“We also have strikingly similar demonstrated record of ongoing and significant community service and outreach, including for both of us dedicated service to veterans,” she said.  “Equally significant is our prominent and serious emphasis on the importance of ethics and character.  We each have a Center for Ethics and outstanding programs related to ethics and professionalism and harbor high expectations for the behavior and conduct of our students, faculty, and others associated with our institutions.  Our missions and mentality align.” 

Each school’s leadership groups have met and enthusiastically developed an abundance of potential initiatives, she said.

“We all see the association as positive and energizing and look forward to all the good things it brings to the education process in benefit of our students.”  

The agreement won the approval of both schools' governing boards earlier this year, and it paves the way for Cooley to become the Western Michigan University Thomas M. Cooley Law School. That move has encouraged the schools to discuss future opportunities and a range of initiatives that will leverage their common commitment to access, applied research and professional preparation in a way that will benefit current and future students, alumni of both schools and citizens of the region.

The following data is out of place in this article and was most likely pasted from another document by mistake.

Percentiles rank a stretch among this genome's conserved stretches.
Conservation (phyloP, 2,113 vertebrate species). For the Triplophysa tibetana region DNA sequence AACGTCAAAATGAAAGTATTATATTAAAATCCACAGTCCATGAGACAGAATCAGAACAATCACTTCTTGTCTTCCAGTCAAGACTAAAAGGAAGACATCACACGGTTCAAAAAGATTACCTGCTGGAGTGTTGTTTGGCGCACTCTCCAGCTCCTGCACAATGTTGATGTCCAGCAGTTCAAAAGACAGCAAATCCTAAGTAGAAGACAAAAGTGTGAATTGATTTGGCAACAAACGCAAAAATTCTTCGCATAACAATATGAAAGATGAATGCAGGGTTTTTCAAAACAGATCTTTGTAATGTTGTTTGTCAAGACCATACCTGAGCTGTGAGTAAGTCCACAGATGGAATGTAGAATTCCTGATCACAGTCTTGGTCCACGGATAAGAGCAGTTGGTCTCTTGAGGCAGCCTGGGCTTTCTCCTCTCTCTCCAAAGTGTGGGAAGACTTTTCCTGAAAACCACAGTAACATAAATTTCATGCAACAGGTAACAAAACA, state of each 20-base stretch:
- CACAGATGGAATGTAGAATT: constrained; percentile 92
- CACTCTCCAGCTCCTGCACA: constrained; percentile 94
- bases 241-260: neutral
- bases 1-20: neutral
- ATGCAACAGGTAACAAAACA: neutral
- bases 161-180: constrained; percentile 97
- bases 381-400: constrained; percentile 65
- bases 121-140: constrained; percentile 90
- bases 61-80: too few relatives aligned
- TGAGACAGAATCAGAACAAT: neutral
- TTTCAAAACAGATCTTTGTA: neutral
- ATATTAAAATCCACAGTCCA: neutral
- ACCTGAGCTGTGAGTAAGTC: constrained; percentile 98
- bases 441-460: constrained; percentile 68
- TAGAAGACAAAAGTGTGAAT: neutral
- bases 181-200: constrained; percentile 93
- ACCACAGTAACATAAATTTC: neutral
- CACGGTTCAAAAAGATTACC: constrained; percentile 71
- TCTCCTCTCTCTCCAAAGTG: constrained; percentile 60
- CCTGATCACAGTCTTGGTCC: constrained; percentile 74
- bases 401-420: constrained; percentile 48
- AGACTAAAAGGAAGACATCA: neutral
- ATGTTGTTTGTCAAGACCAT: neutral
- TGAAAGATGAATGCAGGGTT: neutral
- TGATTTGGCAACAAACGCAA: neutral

Cooley's board of directors voted to support the move early this year. WMU's trustees gave their full support at their most recent formal meeting in July.  Since then, a growing number of the faculty and staff from both schools have met to begin the process of identifying areas of potential in which an affiliation could have the biggest impact.

Preliminary discussions have revealed mutual interests that could develop into future joint programs. 

Faculty and administrators will conduct further exploration into potential WMU-Cooley initiatives in areas such as professional ethics; intellectual property rights; health care, life science and environmental law; entrepreneurship; and a 3+3 program that would allow WMU students to earn both a bachelor's and law degree in less time and at lower cost.